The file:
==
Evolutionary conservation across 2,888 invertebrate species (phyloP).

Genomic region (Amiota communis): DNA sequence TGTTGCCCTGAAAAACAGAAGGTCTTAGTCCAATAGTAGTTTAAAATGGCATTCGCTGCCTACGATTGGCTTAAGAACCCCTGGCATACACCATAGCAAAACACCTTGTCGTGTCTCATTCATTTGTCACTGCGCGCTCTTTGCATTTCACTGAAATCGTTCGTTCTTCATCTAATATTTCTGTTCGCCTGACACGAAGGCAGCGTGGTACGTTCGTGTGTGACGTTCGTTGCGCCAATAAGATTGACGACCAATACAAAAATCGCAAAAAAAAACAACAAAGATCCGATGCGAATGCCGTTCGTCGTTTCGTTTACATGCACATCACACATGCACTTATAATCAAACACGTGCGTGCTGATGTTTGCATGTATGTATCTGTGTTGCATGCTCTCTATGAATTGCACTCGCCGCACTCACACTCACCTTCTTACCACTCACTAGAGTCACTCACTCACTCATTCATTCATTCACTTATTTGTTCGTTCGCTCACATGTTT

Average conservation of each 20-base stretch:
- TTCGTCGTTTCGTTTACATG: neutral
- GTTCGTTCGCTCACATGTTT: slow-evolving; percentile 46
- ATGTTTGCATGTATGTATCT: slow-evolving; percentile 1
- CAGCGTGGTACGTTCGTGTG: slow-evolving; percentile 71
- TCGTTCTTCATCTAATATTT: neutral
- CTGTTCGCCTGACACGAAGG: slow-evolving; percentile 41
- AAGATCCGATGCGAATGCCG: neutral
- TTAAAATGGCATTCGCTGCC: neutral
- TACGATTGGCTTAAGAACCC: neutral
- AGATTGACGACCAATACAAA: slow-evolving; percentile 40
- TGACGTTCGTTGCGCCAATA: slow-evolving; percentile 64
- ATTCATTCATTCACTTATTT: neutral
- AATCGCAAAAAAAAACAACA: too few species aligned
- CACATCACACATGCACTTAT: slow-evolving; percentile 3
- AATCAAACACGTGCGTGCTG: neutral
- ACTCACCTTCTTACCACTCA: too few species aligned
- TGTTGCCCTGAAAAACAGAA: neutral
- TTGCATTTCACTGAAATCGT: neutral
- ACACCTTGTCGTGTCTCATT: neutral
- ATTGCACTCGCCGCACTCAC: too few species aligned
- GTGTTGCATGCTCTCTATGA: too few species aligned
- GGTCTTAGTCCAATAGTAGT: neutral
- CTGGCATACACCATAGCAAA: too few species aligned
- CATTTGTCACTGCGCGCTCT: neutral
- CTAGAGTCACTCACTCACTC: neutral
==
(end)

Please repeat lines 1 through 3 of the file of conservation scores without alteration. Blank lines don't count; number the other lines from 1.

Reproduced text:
Evolutionary conservation across 2,888 invertebrate species (phyloP).

Genomic region (Amiota communis): DNA sequence TGTTGCCCTGAAAAACAGAAGGTCTTAGTCCAATAGTAGTTTAAAATGGCATTCGCTGCCTACGATTGGCTTAAGAACCCCTGGCATACACCATAGCAAAACACCTTGTCGTGTCTCATTCATTTGTCACTGCGCGCTCTTTGCATTTCACTGAAATCGTTCGTTCTTCATCTAATATTTCTGTTCGCCTGACACGAAGGCAGCGTGGTACGTTCGTGTGTGACGTTCGTTGCGCCAATAAGATTGACGACCAATACAAAAATCGCAAAAAAAAACAACAAAGATCCGATGCGAATGCCGTTCGTCGTTTCGTTTACATGCACATCACACATGCACTTATAATCAAACACGTGCGTGCTGATGTTTGCATGTATGTATCTGTGTTGCATGCTCTCTATGAATTGCACTCGCCGCACTCACACTCACCTTCTTACCACTCACTAGAGTCACTCACTCACTCATTCATTCATTCACTTATTTGTTCGTTCGCTCACATGTTT

Average conservation of each 20-base stretch: